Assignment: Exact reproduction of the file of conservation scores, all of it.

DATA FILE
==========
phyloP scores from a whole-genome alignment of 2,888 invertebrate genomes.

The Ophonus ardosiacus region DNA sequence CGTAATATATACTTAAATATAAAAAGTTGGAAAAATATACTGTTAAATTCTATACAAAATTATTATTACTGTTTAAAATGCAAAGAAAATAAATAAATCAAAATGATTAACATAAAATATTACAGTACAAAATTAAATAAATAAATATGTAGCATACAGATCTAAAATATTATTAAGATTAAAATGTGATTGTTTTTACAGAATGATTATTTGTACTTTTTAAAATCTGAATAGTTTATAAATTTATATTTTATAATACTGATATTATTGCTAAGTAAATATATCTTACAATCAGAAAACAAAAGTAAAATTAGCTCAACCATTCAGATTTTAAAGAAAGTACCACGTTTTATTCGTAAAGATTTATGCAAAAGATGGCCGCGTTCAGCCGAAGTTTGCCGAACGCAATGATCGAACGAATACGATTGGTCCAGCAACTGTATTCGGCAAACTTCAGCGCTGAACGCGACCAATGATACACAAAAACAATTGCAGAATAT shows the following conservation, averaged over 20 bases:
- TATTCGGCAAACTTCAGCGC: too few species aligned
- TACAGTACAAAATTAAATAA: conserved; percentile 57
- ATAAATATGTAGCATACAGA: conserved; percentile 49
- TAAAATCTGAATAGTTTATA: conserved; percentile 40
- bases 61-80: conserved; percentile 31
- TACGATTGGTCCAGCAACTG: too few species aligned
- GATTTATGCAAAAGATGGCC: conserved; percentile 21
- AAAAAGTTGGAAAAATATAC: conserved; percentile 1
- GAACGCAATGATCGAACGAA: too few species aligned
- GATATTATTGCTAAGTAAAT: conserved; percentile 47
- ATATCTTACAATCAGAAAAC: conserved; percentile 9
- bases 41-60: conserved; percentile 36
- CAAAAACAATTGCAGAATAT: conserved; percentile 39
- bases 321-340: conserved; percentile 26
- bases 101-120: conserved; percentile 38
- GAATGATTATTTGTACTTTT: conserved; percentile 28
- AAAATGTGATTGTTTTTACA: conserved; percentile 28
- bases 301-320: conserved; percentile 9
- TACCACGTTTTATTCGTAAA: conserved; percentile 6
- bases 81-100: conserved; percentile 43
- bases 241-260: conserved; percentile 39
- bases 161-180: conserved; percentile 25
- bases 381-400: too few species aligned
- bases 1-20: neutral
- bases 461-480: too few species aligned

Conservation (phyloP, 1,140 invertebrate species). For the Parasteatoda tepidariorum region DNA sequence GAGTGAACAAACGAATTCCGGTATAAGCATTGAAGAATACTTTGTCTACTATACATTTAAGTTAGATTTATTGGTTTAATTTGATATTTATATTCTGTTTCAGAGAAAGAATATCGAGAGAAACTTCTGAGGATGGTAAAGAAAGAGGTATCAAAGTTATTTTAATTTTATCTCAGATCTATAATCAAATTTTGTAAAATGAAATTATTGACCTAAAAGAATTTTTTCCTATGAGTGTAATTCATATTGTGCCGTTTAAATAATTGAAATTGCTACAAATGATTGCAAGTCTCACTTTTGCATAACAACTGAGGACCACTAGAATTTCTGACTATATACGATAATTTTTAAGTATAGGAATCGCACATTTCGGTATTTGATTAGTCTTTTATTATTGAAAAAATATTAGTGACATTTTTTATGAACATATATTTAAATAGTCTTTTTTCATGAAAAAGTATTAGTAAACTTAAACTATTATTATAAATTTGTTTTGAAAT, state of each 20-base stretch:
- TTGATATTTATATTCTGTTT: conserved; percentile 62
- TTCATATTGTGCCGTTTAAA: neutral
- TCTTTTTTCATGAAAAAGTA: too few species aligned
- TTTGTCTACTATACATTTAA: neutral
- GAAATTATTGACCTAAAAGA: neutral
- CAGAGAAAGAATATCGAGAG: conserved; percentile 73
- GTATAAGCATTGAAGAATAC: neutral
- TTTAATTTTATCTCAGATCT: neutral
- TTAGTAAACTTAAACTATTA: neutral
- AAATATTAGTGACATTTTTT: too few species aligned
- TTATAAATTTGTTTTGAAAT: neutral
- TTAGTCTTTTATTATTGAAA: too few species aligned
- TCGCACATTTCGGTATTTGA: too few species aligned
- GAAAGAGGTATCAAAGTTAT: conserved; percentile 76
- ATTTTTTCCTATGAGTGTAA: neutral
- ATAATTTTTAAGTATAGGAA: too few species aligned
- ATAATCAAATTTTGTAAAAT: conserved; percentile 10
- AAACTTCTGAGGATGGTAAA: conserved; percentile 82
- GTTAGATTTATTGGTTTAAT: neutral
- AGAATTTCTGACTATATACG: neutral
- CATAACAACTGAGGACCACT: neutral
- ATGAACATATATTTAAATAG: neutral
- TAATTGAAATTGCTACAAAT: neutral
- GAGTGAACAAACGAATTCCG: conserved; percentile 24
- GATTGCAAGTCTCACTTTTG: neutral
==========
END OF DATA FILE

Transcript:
phyloP scores from a whole-genome alignment of 2,888 invertebrate genomes.

The Ophonus ardosiacus region DNA sequence CGTAATATATACTTAAATATAAAAAGTTGGAAAAATATACTGTTAAATTCTATACAAAATTATTATTACTGTTTAAAATGCAAAGAAAATAAATAAATCAAAATGATTAACATAAAATATTACAGTACAAAATTAAATAAATAAATATGTAGCATACAGATCTAAAATATTATTAAGATTAAAATGTGATTGTTTTTACAGAATGATTATTTGTACTTTTTAAAATCTGAATAGTTTATAAATTTATATTTTATAATACTGATATTATTGCTAAGTAAATATATCTTACAATCAGAAAACAAAAGTAAAATTAGCTCAACCATTCAGATTTTAAAGAAAGTACCACGTTTTATTCGTAAAGATTTATGCAAAAGATGGCCGCGTTCAGCCGAAGTTTGCCGAACGCAATGATCGAACGAATACGATTGGTCCAGCAACTGTATTCGGCAAACTTCAGCGCTGAACGCGACCAATGATACACAAAAACAATTGCAGAATAT shows the following conservation, averaged over 20 bases:
- TATTCGGCAAACTTCAGCGC: too few species aligned
- TACAGTACAAAATTAAATAA: conserved; percentile 57
- ATAAATATGTAGCATACAGA: conserved; percentile 49
- TAAAATCTGAATAGTTTATA: conserved; percentile 40
- bases 61-80: conserved; percentile 31
- TACGATTGGTCCAGCAACTG: too few species aligned
- GATTTATGCAAAAGATGGCC: conserved; percentile 21
- AAAAAGTTGGAAAAATATAC: conserved; percentile 1
- GAACGCAATGATCGAACGAA: too few species aligned
- GATATTATTGCTAAGTAAAT: conserved; percentile 47
- ATATCTTACAATCAGAAAAC: conserved; percentile 9
- bases 41-60: conserved; percentile 36
- CAAAAACAATTGCAGAATAT: conserved; percentile 39
- bases 321-340: conserved; percentile 26
- bases 101-120: conserved; percentile 38
- GAATGATTATTTGTACTTTT: conserved; percentile 28
- AAAATGTGATTGTTTTTACA: conserved; percentile 28
- bases 301-320: conserved; percentile 9
- TACCACGTTTTATTCGTAAA: conserved; percentile 6
- bases 81-100: conserved; percentile 43
- bases 241-260: conserved; percentile 39
- bases 161-180: conserved; percentile 25
- bases 381-400: too few species aligned
- bases 1-20: neutral
- bases 461-480: too few species aligned

Conservation (phyloP, 1,140 invertebrate species). For the Parasteatoda tepidariorum region DNA sequence GAGTGAACAAACGAATTCCGGTATAAGCATTGAAGAATACTTTGTCTACTATACATTTAAGTTAGATTTATTGGTTTAATTTGATATTTATATTCTGTTTCAGAGAAAGAATATCGAGAGAAACTTCTGAGGATGGTAAAGAAAGAGGTATCAAAGTTATTTTAATTTTATCTCAGATCTATAATCAAATTTTGTAAAATGAAATTATTGACCTAAAAGAATTTTTTCCTATGAGTGTAATTCATATTGTGCCGTTTAAATAATTGAAATTGCTACAAATGATTGCAAGTCTCACTTTTGCATAACAACTGAGGACCACTAGAATTTCTGACTATATACGATAATTTTTAAGTATAGGAATCGCACATTTCGGTATTTGATTAGTCTTTTATTATTGAAAAAATATTAGTGACATTTTTTATGAACATATATTTAAATAGTCTTTTTTCATGAAAAAGTATTAGTAAACTTAAACTATTATTATAAATTTGTTTTGAAAT, state of each 20-base stretch:
- TTGATATTTATATTCTGTTT: conserved; percentile 62
- TTCATATTGTGCCGTTTAAA: neutral
- TCTTTTTTCATGAAAAAGTA: too few species aligned
- TTTGTCTACTATACATTTAA: neutral
- GAAATTATTGACCTAAAAGA: neutral
- CAGAGAAAGAATATCGAGAG: conserved; percentile 73
- GTATAAGCATTGAAGAATAC: neutral
- TTTAATTTTATCTCAGATCT: neutral
- TTAGTAAACTTAAACTATTA: neutral
- AAATATTAGTGACATTTTTT: too few species aligned
- TTATAAATTTGTTTTGAAAT: neutral
- TTAGTCTTTTATTATTGAAA: too few species aligned
- TCGCACATTTCGGTATTTGA: too few species aligned
- GAAAGAGGTATCAAAGTTAT: conserved; percentile 76
- ATTTTTTCCTATGAGTGTAA: neutral
- ATAATTTTTAAGTATAGGAA: too few species aligned
- ATAATCAAATTTTGTAAAAT: conserved; percentile 10
- AAACTTCTGAGGATGGTAAA: conserved; percentile 82
- GTTAGATTTATTGGTTTAAT: neutral
- AGAATTTCTGACTATATACG: neutral
- CATAACAACTGAGGACCACT: neutral
- ATGAACATATATTTAAATAG: neutral
- TAATTGAAATTGCTACAAAT: neutral
- GAGTGAACAAACGAATTCCG: conserved; percentile 24
- GATTGCAAGTCTCACTTTTG: neutral